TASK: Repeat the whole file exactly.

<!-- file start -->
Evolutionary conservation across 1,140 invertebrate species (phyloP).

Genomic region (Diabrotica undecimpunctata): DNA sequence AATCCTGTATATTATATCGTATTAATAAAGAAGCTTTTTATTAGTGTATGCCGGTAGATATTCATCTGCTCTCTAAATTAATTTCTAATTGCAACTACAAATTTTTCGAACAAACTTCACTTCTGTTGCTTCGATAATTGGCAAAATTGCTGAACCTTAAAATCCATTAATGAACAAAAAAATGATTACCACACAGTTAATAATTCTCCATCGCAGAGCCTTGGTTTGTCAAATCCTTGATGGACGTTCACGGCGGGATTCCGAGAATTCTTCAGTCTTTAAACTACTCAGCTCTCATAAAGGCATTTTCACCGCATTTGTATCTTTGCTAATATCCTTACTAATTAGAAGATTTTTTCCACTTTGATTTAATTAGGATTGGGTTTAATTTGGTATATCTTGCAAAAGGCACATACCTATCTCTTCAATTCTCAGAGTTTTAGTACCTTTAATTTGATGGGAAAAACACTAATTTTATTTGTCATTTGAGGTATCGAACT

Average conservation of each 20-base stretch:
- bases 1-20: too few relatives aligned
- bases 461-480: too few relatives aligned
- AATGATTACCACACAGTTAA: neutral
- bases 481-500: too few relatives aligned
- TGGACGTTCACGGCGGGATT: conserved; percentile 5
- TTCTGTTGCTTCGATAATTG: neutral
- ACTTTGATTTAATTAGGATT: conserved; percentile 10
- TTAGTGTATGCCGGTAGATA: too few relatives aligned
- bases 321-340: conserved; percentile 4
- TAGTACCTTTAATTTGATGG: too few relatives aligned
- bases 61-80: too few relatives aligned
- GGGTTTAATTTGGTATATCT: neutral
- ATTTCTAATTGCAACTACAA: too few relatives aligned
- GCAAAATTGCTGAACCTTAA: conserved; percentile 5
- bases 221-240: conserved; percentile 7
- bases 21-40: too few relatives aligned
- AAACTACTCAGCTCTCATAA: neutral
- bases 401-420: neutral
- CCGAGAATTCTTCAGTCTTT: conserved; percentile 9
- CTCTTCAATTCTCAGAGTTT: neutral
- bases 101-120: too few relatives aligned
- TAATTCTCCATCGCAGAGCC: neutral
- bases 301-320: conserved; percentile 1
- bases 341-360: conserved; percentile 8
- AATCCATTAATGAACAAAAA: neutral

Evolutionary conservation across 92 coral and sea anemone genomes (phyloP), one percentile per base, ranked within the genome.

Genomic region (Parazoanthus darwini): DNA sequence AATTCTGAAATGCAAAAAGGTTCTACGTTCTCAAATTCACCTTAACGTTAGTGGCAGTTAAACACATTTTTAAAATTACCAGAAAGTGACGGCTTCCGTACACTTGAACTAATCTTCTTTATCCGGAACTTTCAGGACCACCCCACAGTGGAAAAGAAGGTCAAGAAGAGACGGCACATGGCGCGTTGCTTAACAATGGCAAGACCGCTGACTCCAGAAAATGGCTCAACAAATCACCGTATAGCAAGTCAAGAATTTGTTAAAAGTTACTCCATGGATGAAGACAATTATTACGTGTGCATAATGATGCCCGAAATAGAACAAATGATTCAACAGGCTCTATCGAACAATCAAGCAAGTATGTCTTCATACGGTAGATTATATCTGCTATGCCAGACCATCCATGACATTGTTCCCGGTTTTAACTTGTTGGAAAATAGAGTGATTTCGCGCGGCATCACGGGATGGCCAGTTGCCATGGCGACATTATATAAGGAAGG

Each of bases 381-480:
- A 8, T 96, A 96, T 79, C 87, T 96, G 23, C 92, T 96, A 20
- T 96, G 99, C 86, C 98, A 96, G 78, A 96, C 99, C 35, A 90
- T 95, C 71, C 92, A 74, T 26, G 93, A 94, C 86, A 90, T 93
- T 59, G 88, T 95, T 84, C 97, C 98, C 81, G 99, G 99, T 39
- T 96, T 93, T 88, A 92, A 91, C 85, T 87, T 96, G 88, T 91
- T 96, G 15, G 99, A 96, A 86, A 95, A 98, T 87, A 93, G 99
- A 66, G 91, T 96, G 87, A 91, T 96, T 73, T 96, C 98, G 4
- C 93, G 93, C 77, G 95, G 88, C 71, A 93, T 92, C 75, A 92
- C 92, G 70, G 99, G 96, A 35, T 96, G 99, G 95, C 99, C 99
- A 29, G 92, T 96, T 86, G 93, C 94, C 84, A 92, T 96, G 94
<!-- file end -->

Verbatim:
Evolutionary conservation across 1,140 invertebrate species (phyloP).

Genomic region (Diabrotica undecimpunctata): DNA sequence AATCCTGTATATTATATCGTATTAATAAAGAAGCTTTTTATTAGTGTATGCCGGTAGATATTCATCTGCTCTCTAAATTAATTTCTAATTGCAACTACAAATTTTTCGAACAAACTTCACTTCTGTTGCTTCGATAATTGGCAAAATTGCTGAACCTTAAAATCCATTAATGAACAAAAAAATGATTACCACACAGTTAATAATTCTCCATCGCAGAGCCTTGGTTTGTCAAATCCTTGATGGACGTTCACGGCGGGATTCCGAGAATTCTTCAGTCTTTAAACTACTCAGCTCTCATAAAGGCATTTTCACCGCATTTGTATCTTTGCTAATATCCTTACTAATTAGAAGATTTTTTCCACTTTGATTTAATTAGGATTGGGTTTAATTTGGTATATCTTGCAAAAGGCACATACCTATCTCTTCAATTCTCAGAGTTTTAGTACCTTTAATTTGATGGGAAAAACACTAATTTTATTTGTCATTTGAGGTATCGAACT

Average conservation of each 20-base stretch:
- bases 1-20: too few relatives aligned
- bases 461-480: too few relatives aligned
- AATGATTACCACACAGTTAA: neutral
- bases 481-500: too few relatives aligned
- TGGACGTTCACGGCGGGATT: conserved; percentile 5
- TTCTGTTGCTTCGATAATTG: neutral
- ACTTTGATTTAATTAGGATT: conserved; percentile 10
- TTAGTGTATGCCGGTAGATA: too few relatives aligned
- bases 321-340: conserved; percentile 4
- TAGTACCTTTAATTTGATGG: too few relatives aligned
- bases 61-80: too few relatives aligned
- GGGTTTAATTTGGTATATCT: neutral
- ATTTCTAATTGCAACTACAA: too few relatives aligned
- GCAAAATTGCTGAACCTTAA: conserved; percentile 5
- bases 221-240: conserved; percentile 7
- bases 21-40: too few relatives aligned
- AAACTACTCAGCTCTCATAA: neutral
- bases 401-420: neutral
- CCGAGAATTCTTCAGTCTTT: conserved; percentile 9
- CTCTTCAATTCTCAGAGTTT: neutral
- bases 101-120: too few relatives aligned
- TAATTCTCCATCGCAGAGCC: neutral
- bases 301-320: conserved; percentile 1
- bases 341-360: conserved; percentile 8
- AATCCATTAATGAACAAAAA: neutral

Evolutionary conservation across 92 coral and sea anemone genomes (phyloP), one percentile per base, ranked within the genome.

Genomic region (Parazoanthus darwini): DNA sequence AATTCTGAAATGCAAAAAGGTTCTACGTTCTCAAATTCACCTTAACGTTAGTGGCAGTTAAACACATTTTTAAAATTACCAGAAAGTGACGGCTTCCGTACACTTGAACTAATCTTCTTTATCCGGAACTTTCAGGACCACCCCACAGTGGAAAAGAAGGTCAAGAAGAGACGGCACATGGCGCGTTGCTTAACAATGGCAAGACCGCTGACTCCAGAAAATGGCTCAACAAATCACCGTATAGCAAGTCAAGAATTTGTTAAAAGTTACTCCATGGATGAAGACAATTATTACGTGTGCATAATGATGCCCGAAATAGAACAAATGATTCAACAGGCTCTATCGAACAATCAAGCAAGTATGTCTTCATACGGTAGATTATATCTGCTATGCCAGACCATCCATGACATTGTTCCCGGTTTTAACTTGTTGGAAAATAGAGTGATTTCGCGCGGCATCACGGGATGGCCAGTTGCCATGGCGACATTATATAAGGAAGG

Each of bases 381-480:
- A 8, T 96, A 96, T 79, C 87, T 96, G 23, C 92, T 96, A 20
- T 96, G 99, C 86, C 98, A 96, G 78, A 96, C 99, C 35, A 90
- T 95, C 71, C 92, A 74, T 26, G 93, A 94, C 86, A 90, T 93
- T 59, G 88, T 95, T 84, C 97, C 98, C 81, G 99, G 99, T 39
- T 96, T 93, T 88, A 92, A 91, C 85, T 87, T 96, G 88, T 91
- T 96, G 15, G 99, A 96, A 86, A 95, A 98, T 87, A 93, G 99
- A 66, G 91, T 96, G 87, A 91, T 96, T 73, T 96, C 98, G 4
- C 93, G 93, C 77, G 95, G 88, C 71, A 93, T 92, C 75, A 92
- C 92, G 70, G 99, G 96, A 35, T 96, G 99, G 95, C 99, C 99
- A 29, G 92, T 96, T 86, G 93, C 94, C 84, A 92, T 96, G 94